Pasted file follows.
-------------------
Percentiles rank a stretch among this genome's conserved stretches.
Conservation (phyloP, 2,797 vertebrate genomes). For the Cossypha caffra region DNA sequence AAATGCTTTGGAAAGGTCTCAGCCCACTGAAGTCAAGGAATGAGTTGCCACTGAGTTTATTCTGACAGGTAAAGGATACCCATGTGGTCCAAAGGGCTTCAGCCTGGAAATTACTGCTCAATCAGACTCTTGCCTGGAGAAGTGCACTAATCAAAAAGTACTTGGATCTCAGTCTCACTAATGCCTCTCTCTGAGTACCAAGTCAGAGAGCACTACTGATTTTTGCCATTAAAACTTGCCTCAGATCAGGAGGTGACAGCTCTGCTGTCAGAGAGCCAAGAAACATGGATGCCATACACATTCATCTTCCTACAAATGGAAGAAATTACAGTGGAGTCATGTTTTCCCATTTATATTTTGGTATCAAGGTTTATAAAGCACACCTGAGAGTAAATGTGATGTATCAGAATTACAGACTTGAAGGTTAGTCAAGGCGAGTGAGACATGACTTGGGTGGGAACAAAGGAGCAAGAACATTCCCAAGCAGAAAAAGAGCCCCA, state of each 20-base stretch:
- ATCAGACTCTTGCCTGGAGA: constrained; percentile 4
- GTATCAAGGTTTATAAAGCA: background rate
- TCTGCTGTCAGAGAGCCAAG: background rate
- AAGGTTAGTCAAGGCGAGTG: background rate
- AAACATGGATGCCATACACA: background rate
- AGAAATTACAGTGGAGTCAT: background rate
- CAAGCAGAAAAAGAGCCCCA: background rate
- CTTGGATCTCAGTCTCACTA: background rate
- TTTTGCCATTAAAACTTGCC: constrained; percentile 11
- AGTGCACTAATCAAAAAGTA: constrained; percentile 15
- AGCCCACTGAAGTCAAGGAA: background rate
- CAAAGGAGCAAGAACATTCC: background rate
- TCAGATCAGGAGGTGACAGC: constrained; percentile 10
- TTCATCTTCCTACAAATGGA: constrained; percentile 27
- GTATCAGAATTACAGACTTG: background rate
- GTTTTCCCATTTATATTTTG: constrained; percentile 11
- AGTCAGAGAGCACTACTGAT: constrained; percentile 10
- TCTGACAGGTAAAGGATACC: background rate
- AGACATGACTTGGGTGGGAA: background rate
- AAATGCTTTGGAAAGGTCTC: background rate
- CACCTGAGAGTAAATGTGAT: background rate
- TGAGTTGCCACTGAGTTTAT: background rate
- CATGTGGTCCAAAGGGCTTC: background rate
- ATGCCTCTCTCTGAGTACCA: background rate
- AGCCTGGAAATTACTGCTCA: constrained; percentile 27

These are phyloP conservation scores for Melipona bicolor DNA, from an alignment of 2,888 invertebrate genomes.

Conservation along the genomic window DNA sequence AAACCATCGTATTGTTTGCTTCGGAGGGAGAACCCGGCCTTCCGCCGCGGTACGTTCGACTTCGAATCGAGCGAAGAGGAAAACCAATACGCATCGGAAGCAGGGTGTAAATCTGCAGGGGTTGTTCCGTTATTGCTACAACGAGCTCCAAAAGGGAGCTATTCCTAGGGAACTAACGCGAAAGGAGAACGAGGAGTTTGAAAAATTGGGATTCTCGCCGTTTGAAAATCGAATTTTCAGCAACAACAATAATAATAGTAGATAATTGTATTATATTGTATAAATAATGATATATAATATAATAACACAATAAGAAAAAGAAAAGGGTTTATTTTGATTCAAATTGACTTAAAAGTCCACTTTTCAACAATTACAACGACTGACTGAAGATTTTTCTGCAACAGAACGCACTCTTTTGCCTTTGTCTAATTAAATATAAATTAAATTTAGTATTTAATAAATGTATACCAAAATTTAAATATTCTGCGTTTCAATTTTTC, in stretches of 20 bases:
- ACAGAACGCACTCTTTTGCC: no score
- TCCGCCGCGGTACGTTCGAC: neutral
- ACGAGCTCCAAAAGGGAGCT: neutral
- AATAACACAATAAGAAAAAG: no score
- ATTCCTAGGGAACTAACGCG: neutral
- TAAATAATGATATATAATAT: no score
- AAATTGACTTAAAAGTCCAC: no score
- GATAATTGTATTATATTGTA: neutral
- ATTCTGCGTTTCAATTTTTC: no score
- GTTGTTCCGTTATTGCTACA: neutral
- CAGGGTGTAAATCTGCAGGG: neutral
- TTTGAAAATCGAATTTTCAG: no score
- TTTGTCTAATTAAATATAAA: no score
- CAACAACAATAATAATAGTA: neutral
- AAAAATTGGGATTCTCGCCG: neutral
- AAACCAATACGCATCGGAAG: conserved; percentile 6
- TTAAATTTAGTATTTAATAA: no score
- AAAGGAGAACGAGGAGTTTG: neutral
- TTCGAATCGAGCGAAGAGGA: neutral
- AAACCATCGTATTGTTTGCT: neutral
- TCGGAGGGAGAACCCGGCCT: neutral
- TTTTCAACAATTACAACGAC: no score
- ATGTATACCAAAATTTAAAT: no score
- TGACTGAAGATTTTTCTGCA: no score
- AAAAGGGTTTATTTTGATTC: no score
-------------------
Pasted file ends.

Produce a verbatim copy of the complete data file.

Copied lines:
Percentiles rank a stretch among this genome's conserved stretches.
Conservation (phyloP, 2,797 vertebrate genomes). For the Cossypha caffra region DNA sequence AAATGCTTTGGAAAGGTCTCAGCCCACTGAAGTCAAGGAATGAGTTGCCACTGAGTTTATTCTGACAGGTAAAGGATACCCATGTGGTCCAAAGGGCTTCAGCCTGGAAATTACTGCTCAATCAGACTCTTGCCTGGAGAAGTGCACTAATCAAAAAGTACTTGGATCTCAGTCTCACTAATGCCTCTCTCTGAGTACCAAGTCAGAGAGCACTACTGATTTTTGCCATTAAAACTTGCCTCAGATCAGGAGGTGACAGCTCTGCTGTCAGAGAGCCAAGAAACATGGATGCCATACACATTCATCTTCCTACAAATGGAAGAAATTACAGTGGAGTCATGTTTTCCCATTTATATTTTGGTATCAAGGTTTATAAAGCACACCTGAGAGTAAATGTGATGTATCAGAATTACAGACTTGAAGGTTAGTCAAGGCGAGTGAGACATGACTTGGGTGGGAACAAAGGAGCAAGAACATTCCCAAGCAGAAAAAGAGCCCCA, state of each 20-base stretch:
- ATCAGACTCTTGCCTGGAGA: constrained; percentile 4
- GTATCAAGGTTTATAAAGCA: background rate
- TCTGCTGTCAGAGAGCCAAG: background rate
- AAGGTTAGTCAAGGCGAGTG: background rate
- AAACATGGATGCCATACACA: background rate
- AGAAATTACAGTGGAGTCAT: background rate
- CAAGCAGAAAAAGAGCCCCA: background rate
- CTTGGATCTCAGTCTCACTA: background rate
- TTTTGCCATTAAAACTTGCC: constrained; percentile 11
- AGTGCACTAATCAAAAAGTA: constrained; percentile 15
- AGCCCACTGAAGTCAAGGAA: background rate
- CAAAGGAGCAAGAACATTCC: background rate
- TCAGATCAGGAGGTGACAGC: constrained; percentile 10
- TTCATCTTCCTACAAATGGA: constrained; percentile 27
- GTATCAGAATTACAGACTTG: background rate
- GTTTTCCCATTTATATTTTG: constrained; percentile 11
- AGTCAGAGAGCACTACTGAT: constrained; percentile 10
- TCTGACAGGTAAAGGATACC: background rate
- AGACATGACTTGGGTGGGAA: background rate
- AAATGCTTTGGAAAGGTCTC: background rate
- CACCTGAGAGTAAATGTGAT: background rate
- TGAGTTGCCACTGAGTTTAT: background rate
- CATGTGGTCCAAAGGGCTTC: background rate
- ATGCCTCTCTCTGAGTACCA: background rate
- AGCCTGGAAATTACTGCTCA: constrained; percentile 27

These are phyloP conservation scores for Melipona bicolor DNA, from an alignment of 2,888 invertebrate genomes.

Conservation along the genomic window DNA sequence AAACCATCGTATTGTTTGCTTCGGAGGGAGAACCCGGCCTTCCGCCGCGGTACGTTCGACTTCGAATCGAGCGAAGAGGAAAACCAATACGCATCGGAAGCAGGGTGTAAATCTGCAGGGGTTGTTCCGTTATTGCTACAACGAGCTCCAAAAGGGAGCTATTCCTAGGGAACTAACGCGAAAGGAGAACGAGGAGTTTGAAAAATTGGGATTCTCGCCGTTTGAAAATCGAATTTTCAGCAACAACAATAATAATAGTAGATAATTGTATTATATTGTATAAATAATGATATATAATATAATAACACAATAAGAAAAAGAAAAGGGTTTATTTTGATTCAAATTGACTTAAAAGTCCACTTTTCAACAATTACAACGACTGACTGAAGATTTTTCTGCAACAGAACGCACTCTTTTGCCTTTGTCTAATTAAATATAAATTAAATTTAGTATTTAATAAATGTATACCAAAATTTAAATATTCTGCGTTTCAATTTTTC, in stretches of 20 bases:
- ACAGAACGCACTCTTTTGCC: no score
- TCCGCCGCGGTACGTTCGAC: neutral
- ACGAGCTCCAAAAGGGAGCT: neutral
- AATAACACAATAAGAAAAAG: no score
- ATTCCTAGGGAACTAACGCG: neutral
- TAAATAATGATATATAATAT: no score
- AAATTGACTTAAAAGTCCAC: no score
- GATAATTGTATTATATTGTA: neutral
- ATTCTGCGTTTCAATTTTTC: no score
- GTTGTTCCGTTATTGCTACA: neutral
- CAGGGTGTAAATCTGCAGGG: neutral
- TTTGAAAATCGAATTTTCAG: no score
- TTTGTCTAATTAAATATAAA: no score
- CAACAACAATAATAATAGTA: neutral
- AAAAATTGGGATTCTCGCCG: neutral
- AAACCAATACGCATCGGAAG: conserved; percentile 6
- TTAAATTTAGTATTTAATAA: no score
- AAAGGAGAACGAGGAGTTTG: neutral
- TTCGAATCGAGCGAAGAGGA: neutral
- AAACCATCGTATTGTTTGCT: neutral
- TCGGAGGGAGAACCCGGCCT: neutral
- TTTTCAACAATTACAACGAC: no score
- ATGTATACCAAAATTTAAAT: no score
- TGACTGAAGATTTTTCTGCA: no score
- AAAAGGGTTTATTTTGATTC: no score